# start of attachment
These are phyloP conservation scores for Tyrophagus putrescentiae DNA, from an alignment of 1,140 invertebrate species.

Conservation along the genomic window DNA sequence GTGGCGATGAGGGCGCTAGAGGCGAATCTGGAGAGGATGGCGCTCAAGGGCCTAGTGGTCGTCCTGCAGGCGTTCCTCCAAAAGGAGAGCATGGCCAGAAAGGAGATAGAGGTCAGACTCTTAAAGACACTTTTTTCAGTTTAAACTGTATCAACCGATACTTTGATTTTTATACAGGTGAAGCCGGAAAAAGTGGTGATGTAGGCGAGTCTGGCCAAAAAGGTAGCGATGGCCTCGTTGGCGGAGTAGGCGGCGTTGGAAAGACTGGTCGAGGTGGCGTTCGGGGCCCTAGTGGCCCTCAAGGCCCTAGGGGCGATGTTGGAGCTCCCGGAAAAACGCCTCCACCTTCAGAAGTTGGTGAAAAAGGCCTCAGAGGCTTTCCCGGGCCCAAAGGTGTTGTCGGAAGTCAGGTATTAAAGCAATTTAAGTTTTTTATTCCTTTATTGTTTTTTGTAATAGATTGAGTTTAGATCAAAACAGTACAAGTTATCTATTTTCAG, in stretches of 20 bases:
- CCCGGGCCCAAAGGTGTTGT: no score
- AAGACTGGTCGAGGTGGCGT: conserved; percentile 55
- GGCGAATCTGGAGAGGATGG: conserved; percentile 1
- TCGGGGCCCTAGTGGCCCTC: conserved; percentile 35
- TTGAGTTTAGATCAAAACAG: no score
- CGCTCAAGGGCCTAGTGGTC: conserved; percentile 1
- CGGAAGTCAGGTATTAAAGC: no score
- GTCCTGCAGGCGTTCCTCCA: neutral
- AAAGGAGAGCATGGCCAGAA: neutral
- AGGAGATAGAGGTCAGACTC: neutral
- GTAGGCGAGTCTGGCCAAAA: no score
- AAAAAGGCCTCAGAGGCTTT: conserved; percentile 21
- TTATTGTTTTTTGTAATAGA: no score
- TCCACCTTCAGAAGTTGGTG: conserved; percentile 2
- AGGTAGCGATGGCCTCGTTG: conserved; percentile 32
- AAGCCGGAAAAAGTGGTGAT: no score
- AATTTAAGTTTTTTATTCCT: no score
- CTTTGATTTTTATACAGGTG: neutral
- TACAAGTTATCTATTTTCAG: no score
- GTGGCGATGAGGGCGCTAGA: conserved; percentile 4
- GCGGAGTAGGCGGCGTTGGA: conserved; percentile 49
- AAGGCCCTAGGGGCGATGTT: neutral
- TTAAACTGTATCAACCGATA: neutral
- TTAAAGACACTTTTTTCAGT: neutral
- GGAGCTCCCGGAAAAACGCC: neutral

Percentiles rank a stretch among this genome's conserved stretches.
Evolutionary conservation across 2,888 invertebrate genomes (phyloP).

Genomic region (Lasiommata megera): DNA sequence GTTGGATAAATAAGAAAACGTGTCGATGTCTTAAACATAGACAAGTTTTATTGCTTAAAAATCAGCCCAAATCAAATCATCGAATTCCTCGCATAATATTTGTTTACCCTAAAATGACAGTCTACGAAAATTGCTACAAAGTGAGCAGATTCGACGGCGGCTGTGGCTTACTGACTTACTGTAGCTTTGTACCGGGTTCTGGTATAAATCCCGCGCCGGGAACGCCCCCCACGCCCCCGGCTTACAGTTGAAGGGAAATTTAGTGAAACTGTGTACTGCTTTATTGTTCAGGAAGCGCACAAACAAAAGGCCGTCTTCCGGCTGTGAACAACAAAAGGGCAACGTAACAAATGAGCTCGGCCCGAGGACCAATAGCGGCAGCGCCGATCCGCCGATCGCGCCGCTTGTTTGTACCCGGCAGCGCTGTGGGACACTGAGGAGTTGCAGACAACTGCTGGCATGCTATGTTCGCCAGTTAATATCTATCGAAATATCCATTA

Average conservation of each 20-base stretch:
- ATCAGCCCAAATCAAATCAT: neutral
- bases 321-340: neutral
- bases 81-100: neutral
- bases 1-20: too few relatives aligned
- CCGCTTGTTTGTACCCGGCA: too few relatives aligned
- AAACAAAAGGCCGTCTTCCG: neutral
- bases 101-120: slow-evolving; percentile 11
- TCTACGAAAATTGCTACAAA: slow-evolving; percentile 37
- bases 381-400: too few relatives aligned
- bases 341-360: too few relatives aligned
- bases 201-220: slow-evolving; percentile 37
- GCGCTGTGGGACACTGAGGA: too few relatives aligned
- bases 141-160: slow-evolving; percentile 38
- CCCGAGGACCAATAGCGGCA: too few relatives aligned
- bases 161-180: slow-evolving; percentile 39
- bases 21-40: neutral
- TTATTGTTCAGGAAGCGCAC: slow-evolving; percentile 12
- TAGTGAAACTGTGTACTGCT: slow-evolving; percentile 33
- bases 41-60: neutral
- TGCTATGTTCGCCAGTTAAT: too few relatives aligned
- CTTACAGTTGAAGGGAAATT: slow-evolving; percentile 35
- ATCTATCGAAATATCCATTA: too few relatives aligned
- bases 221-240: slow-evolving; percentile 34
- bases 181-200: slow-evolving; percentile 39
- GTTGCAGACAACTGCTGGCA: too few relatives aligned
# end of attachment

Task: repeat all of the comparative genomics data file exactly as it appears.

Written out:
These are phyloP conservation scores for Tyrophagus putrescentiae DNA, from an alignment of 1,140 invertebrate species.

Conservation along the genomic window DNA sequence GTGGCGATGAGGGCGCTAGAGGCGAATCTGGAGAGGATGGCGCTCAAGGGCCTAGTGGTCGTCCTGCAGGCGTTCCTCCAAAAGGAGAGCATGGCCAGAAAGGAGATAGAGGTCAGACTCTTAAAGACACTTTTTTCAGTTTAAACTGTATCAACCGATACTTTGATTTTTATACAGGTGAAGCCGGAAAAAGTGGTGATGTAGGCGAGTCTGGCCAAAAAGGTAGCGATGGCCTCGTTGGCGGAGTAGGCGGCGTTGGAAAGACTGGTCGAGGTGGCGTTCGGGGCCCTAGTGGCCCTCAAGGCCCTAGGGGCGATGTTGGAGCTCCCGGAAAAACGCCTCCACCTTCAGAAGTTGGTGAAAAAGGCCTCAGAGGCTTTCCCGGGCCCAAAGGTGTTGTCGGAAGTCAGGTATTAAAGCAATTTAAGTTTTTTATTCCTTTATTGTTTTTTGTAATAGATTGAGTTTAGATCAAAACAGTACAAGTTATCTATTTTCAG, in stretches of 20 bases:
- CCCGGGCCCAAAGGTGTTGT: no score
- AAGACTGGTCGAGGTGGCGT: conserved; percentile 55
- GGCGAATCTGGAGAGGATGG: conserved; percentile 1
- TCGGGGCCCTAGTGGCCCTC: conserved; percentile 35
- TTGAGTTTAGATCAAAACAG: no score
- CGCTCAAGGGCCTAGTGGTC: conserved; percentile 1
- CGGAAGTCAGGTATTAAAGC: no score
- GTCCTGCAGGCGTTCCTCCA: neutral
- AAAGGAGAGCATGGCCAGAA: neutral
- AGGAGATAGAGGTCAGACTC: neutral
- GTAGGCGAGTCTGGCCAAAA: no score
- AAAAAGGCCTCAGAGGCTTT: conserved; percentile 21
- TTATTGTTTTTTGTAATAGA: no score
- TCCACCTTCAGAAGTTGGTG: conserved; percentile 2
- AGGTAGCGATGGCCTCGTTG: conserved; percentile 32
- AAGCCGGAAAAAGTGGTGAT: no score
- AATTTAAGTTTTTTATTCCT: no score
- CTTTGATTTTTATACAGGTG: neutral
- TACAAGTTATCTATTTTCAG: no score
- GTGGCGATGAGGGCGCTAGA: conserved; percentile 4
- GCGGAGTAGGCGGCGTTGGA: conserved; percentile 49
- AAGGCCCTAGGGGCGATGTT: neutral
- TTAAACTGTATCAACCGATA: neutral
- TTAAAGACACTTTTTTCAGT: neutral
- GGAGCTCCCGGAAAAACGCC: neutral

Percentiles rank a stretch among this genome's conserved stretches.
Evolutionary conservation across 2,888 invertebrate genomes (phyloP).

Genomic region (Lasiommata megera): DNA sequence GTTGGATAAATAAGAAAACGTGTCGATGTCTTAAACATAGACAAGTTTTATTGCTTAAAAATCAGCCCAAATCAAATCATCGAATTCCTCGCATAATATTTGTTTACCCTAAAATGACAGTCTACGAAAATTGCTACAAAGTGAGCAGATTCGACGGCGGCTGTGGCTTACTGACTTACTGTAGCTTTGTACCGGGTTCTGGTATAAATCCCGCGCCGGGAACGCCCCCCACGCCCCCGGCTTACAGTTGAAGGGAAATTTAGTGAAACTGTGTACTGCTTTATTGTTCAGGAAGCGCACAAACAAAAGGCCGTCTTCCGGCTGTGAACAACAAAAGGGCAACGTAACAAATGAGCTCGGCCCGAGGACCAATAGCGGCAGCGCCGATCCGCCGATCGCGCCGCTTGTTTGTACCCGGCAGCGCTGTGGGACACTGAGGAGTTGCAGACAACTGCTGGCATGCTATGTTCGCCAGTTAATATCTATCGAAATATCCATTA

Average conservation of each 20-base stretch:
- ATCAGCCCAAATCAAATCAT: neutral
- bases 321-340: neutral
- bases 81-100: neutral
- bases 1-20: too few relatives aligned
- CCGCTTGTTTGTACCCGGCA: too few relatives aligned
- AAACAAAAGGCCGTCTTCCG: neutral
- bases 101-120: slow-evolving; percentile 11
- TCTACGAAAATTGCTACAAA: slow-evolving; percentile 37
- bases 381-400: too few relatives aligned
- bases 341-360: too few relatives aligned
- bases 201-220: slow-evolving; percentile 37
- GCGCTGTGGGACACTGAGGA: too few relatives aligned
- bases 141-160: slow-evolving; percentile 38
- CCCGAGGACCAATAGCGGCA: too few relatives aligned
- bases 161-180: slow-evolving; percentile 39
- bases 21-40: neutral
- TTATTGTTCAGGAAGCGCAC: slow-evolving; percentile 12
- TAGTGAAACTGTGTACTGCT: slow-evolving; percentile 33
- bases 41-60: neutral
- TGCTATGTTCGCCAGTTAAT: too few relatives aligned
- CTTACAGTTGAAGGGAAATT: slow-evolving; percentile 35
- ATCTATCGAAATATCCATTA: too few relatives aligned
- bases 221-240: slow-evolving; percentile 34
- bases 181-200: slow-evolving; percentile 39
- GTTGCAGACAACTGCTGGCA: too few relatives aligned